Recommended movies

More Cinematic Injustices

February 2, 2011

Jennifer Lawrence portrays Ree Dolly

I’ve written before about a cinematic injustice that several decades later I can’t forgive. Maybe that’s why I’ve dawdled at seeing the updated version of True Grit despite positive reviews and an admirable cast. Now Salon weighs in with its Top 10 of Oscar oversights, eight of which I’m old enough to remember but doesn’t […]

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Cinematic Injustice

October 5, 2010

Forty-one years after the fact, I’m still incensed that John Wayne won the best actor Oscar for his starring role in the ho-hum True Grit, despite Dustin Hoffman’s mesmerizing portrayal of Ratso Rizzo in Midnight Cowboy. But after watching the trailer for an upcoming Coen brothers remake of True Grit, starring Jeff Bridges in the […]

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Shirley Morris

As guest curator for a recently opened exhibit, “Tall in the Saddle: the Pendleton Round-Up at 100,” I worked with dozens of people across the Northwest. Sometimes the project intersected with the creative work of others. Among them was fine artist Shirley Morris of Bend, Oregon, who’s making a documentary that I’m eager to see. […]

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Best Movie Scenes

March 17, 2010

Post image for Best Movie Scenes

I’m no movie critic but love the medium. That’s why my wife and I yearn for a three-movie day. We squeezed in three on the Friday and Saturday before the Oscars. (Each received a top award: best actor, actress, and movie.) Thus my interest in “The greatest movie scenes ever shot,” touted on the eclectic […]

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Classroom Chaos

April 24, 2009

I can’t imagine a more poignant or tragic portrayal of classroom chaos than that depicted in the French film The Class. Fictional but shot documentary style, the story shows a teacher’s persistent but futile attempt to reach students mired in pubescent rebellion and complex culture clashes. Throughout the film I kept thinking of my school […]

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Harmonies and Howls

April 13, 2009

Last night during a concert of earnest and ethereal harmonies, I struggled to keep another sound at bay. Pressed against the stage at the Crystal Ballroom, five feet from Fleet Foxes‘ lead singer Robin Pecknold and bathed in his melodic voice, I occasionally heard in my head not him but the quavering wail of a […]

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Wrestling With Demons

February 2, 2009

Until seeing Mickey Rourke in The Wrestler last week, I thought only Daniel Day-Lewis could so completely inhabit a movie character. Or Robert DeNiro when he did serious roles. Battling frailties and demons galore, Rourke’s character makes one ponder the fates of wrestlers once age and countless poundings have taken a despairing toll.

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Cannibalism and Love

January 15, 2009

Hard to correlate these two disparate ideas: airplane crash victims lost high in the Andes resorting to cannibalism, and stark humanity imbued with love. But that’s what played out on the movie screen tonight in the documentary Stranded: I’ve Come From a Plane That Crashed on the Mountains. After the plane carrying the Uruguayan ruby […]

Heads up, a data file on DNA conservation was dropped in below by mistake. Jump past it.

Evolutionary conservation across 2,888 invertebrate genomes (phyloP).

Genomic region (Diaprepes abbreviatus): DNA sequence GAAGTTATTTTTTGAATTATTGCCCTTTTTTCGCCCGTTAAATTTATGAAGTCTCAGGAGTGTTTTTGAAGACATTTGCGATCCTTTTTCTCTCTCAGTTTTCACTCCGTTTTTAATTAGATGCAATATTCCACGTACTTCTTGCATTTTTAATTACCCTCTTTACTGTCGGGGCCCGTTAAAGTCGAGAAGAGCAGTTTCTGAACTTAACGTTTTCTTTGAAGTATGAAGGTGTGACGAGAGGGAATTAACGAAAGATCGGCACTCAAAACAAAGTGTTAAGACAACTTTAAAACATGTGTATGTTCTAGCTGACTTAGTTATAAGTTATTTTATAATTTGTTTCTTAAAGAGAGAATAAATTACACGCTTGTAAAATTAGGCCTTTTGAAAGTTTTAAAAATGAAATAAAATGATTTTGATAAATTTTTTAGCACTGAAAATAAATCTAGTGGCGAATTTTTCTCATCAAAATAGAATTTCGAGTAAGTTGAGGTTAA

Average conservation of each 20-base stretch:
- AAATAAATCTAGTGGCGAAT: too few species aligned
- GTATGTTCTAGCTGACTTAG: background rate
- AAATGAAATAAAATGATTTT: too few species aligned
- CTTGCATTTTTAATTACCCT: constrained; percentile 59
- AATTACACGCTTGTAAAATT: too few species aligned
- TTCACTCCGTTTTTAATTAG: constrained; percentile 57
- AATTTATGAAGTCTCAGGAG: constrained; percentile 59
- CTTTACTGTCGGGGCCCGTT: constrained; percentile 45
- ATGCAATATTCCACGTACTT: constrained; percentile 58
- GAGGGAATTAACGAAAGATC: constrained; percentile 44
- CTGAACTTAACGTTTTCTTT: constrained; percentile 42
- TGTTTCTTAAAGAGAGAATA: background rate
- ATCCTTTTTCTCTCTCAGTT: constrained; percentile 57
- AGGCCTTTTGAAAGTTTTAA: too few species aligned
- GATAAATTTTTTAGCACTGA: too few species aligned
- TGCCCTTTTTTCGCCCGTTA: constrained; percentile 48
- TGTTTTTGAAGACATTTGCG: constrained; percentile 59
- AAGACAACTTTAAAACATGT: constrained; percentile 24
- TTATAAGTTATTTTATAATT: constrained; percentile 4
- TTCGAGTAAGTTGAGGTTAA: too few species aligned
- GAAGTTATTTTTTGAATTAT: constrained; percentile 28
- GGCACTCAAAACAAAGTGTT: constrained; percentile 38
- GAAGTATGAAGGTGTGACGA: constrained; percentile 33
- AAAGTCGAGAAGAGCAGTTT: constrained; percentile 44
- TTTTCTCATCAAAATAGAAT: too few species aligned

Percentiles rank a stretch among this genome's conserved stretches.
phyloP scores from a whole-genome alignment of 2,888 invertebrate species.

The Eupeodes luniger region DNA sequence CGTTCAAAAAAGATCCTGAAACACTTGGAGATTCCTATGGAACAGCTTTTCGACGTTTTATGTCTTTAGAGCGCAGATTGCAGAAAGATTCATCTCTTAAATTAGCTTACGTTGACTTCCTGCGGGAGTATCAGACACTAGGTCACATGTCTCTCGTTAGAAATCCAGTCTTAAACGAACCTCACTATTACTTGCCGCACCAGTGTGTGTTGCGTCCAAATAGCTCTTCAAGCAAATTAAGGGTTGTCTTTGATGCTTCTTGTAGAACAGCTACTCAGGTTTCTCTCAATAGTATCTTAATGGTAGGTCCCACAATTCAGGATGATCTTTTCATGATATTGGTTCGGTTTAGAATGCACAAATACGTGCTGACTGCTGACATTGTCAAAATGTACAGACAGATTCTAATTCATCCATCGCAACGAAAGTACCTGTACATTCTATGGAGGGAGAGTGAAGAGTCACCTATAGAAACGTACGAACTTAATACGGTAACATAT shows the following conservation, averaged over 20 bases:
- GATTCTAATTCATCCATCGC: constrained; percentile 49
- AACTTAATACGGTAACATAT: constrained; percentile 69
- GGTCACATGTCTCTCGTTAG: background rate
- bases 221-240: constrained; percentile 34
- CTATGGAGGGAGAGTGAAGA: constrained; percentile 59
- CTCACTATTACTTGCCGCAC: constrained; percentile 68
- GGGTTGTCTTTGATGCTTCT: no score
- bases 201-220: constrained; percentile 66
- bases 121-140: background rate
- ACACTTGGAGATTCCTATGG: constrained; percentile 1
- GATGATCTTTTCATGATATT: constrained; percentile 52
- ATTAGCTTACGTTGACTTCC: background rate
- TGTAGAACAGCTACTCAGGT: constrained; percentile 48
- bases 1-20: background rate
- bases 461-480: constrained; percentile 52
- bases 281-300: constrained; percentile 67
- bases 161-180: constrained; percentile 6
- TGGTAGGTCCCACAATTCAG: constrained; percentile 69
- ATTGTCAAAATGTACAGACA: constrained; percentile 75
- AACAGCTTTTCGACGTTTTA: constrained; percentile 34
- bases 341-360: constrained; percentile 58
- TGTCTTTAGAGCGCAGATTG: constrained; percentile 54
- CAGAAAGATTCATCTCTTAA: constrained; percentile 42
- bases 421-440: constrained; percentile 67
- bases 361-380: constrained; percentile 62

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Sometimes, rarely actually, a movie stuns me. Leaves me in awe. Not fully grasping what I’ve just seen, I want to watch it again and again. That’s how I feel twenty-four hours after watching “A Christmas Tale.” The French film examines the complexities of a dysfunctional, estranged family reunited for the holiday. Typically that subject […]

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Swamps in My Blood

November 24, 2008

Until HBO’s True Blood, I can’t recall a television series with an opening sequence more riveting than the show itself. A foreboding mix of lust, religion, and evil, the montage casts a memorable spell. With each viewing, I’m drawn deeper into the stark settings. While I enjoyed the series’ first season, which wrapped up Sunday, […]

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On the radio, Garrison Keillor says writer Charles Webb turns sixty-nine today. Webb wrote The Graduate, the book on which the 1967 movie was based. News to me is Webb’s sequel, published in January. A little research shows Home School is a sequel in name only. Not worth reading, not worth risking the original story […]

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Looking for home

May 31, 2008

How strange to stumble upon photos of my childhood house of the 1960s on a movie web site. I was searching Google images for a picture of Lake Sybelia in Maitland, Florida. Once a quaint hamlet of citrus trees and lakes, Maitland was long ago consumed by the tourist monster that ate Orlando. During my […]

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Flickering images

April 20, 2008

Seeing the haunting movie The Diving Bell and the Butterfly¬†two days ago was timely given the title I’d chosen for my blog. Because of the film I think and look at the world differently, and that’s as grand a recommendation as I can make.Watching with my wife, Suzame, I couldn’t help but think of my […]

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